1. I would add some weight to the top, .i.e. four cinder blocks or so, only for the reason that the 16/4 could warp and may transfer some twist on the board below that, other than that yes the weight will hold the boards relatively straight.

2. It is stickered perfectly. If it is exposed to the weather you can put a piece of metal roofing over it and surround it loosely with landscape fabric and that will allow the wind to blow through it but keep the rain out.

3. I seal the ends of my logs to stop cracking with Anchorseal II, but I am in the Northwest so I don’t know how that works with the humidity in your area. I would probably trust you sawyer or look online for some information. I know people that do not seal there ends because they’re going to trim off the last 6” or so anyway.

4. I do not move my stickers. I have heard that they can stain but I have never come across the problem yet.

5. I would look for a cheap moisture meter online, you can find them on eBay for $20 or so, but remember you get what you pay for. If you can get a nice one its worth it. When I stack my load in to my solar kiln, in the middle of the stack I drive two galv. nails half way in the middle slab that work as probes. I attached wires to the nails and run it out of the kiln. This gives me the ability to take a reading by touching the probes to the wires and I can see what the moisture in the worst position in the stack. So it’s up to you but you can just check the reading where you can reach.

6. It would depend on if this is a fresh cut log or has the log been sitting for awhile before it got milled.

Hope this information can help you, If you need to know anything more send me a message.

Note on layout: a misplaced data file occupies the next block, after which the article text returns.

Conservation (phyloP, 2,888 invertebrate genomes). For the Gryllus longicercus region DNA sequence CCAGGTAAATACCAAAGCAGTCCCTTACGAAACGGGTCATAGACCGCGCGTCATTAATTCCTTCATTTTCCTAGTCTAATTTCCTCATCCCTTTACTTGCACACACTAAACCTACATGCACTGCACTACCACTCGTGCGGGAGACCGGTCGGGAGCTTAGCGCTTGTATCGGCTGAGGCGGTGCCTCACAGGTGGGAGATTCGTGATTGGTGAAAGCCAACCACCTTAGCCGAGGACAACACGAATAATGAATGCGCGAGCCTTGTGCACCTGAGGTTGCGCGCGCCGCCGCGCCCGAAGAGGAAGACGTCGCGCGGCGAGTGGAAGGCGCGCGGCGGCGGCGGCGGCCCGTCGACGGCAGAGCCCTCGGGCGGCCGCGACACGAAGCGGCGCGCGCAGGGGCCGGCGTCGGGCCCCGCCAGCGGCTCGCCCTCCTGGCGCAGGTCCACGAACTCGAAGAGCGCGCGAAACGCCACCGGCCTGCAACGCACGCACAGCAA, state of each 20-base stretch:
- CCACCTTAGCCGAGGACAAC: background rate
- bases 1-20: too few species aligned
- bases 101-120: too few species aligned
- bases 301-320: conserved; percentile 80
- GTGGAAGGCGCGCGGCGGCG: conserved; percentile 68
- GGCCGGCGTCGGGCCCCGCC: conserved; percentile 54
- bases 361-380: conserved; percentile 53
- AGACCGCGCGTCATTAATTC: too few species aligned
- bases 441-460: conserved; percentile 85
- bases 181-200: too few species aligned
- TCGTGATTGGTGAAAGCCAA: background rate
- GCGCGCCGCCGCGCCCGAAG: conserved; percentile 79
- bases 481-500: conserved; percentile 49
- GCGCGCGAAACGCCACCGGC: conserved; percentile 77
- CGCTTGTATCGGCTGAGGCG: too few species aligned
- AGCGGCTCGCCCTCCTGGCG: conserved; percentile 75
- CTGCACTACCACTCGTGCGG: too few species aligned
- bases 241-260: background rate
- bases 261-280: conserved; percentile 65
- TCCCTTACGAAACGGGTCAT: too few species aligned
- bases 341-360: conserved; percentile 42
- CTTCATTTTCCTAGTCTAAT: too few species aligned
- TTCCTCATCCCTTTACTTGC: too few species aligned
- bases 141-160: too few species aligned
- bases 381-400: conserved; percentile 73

Ty

-- Ty, Up in Washington

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yellabret

43 posts in 803 days


#3 posted 803 days ago

thanks! it was a totally fresh cut tree, sat for maybe 2 weeks before milling so it was still dripping wet…..

View Allanwoodworks's profile

Allanwoodworks

111 posts in 1442 days


#4 posted 803 days ago

Here is a good link I found on Woodweb's site Hope it helps.

-- Ty, Up in Washington

View derosa's profile

derosa

1532 posts in 1436 days


#5 posted 803 days ago

I can’t believe that if you slap some paint only on the end that the wood will mold. Only sealing the end means that the water is escaping at the exact same rate as everywhere else in the log, probably still a touch faster since most sealants aren’t truly water tight. If it won’t mold elsewhere the sealant won’t cause the problem either, just don’t apply it to the surfaces as well, only the ends. I’d also still toss a set of stickers over the top board, a couple of cross boards and cinder blocks on top of that. The cross boards just hold the blocks and give them support, the stickers are necessary to keep the cross boards off your slab.

-- --Rev. Russ in NY-- A posse ad esse

View Scsmith42's profile

Scsmith42

125 posts in 1278 days


#6 posted 803 days ago

Charlie, welcome to Lumberjocks. I am a miller and a kiln operator, with a commensurate amount of subject matter expertise in this area.

For starters, it is apparent that your miller does not know very much about drying wood, especially thick slabs. I’m going to paste your original post below and add my comments.

Scott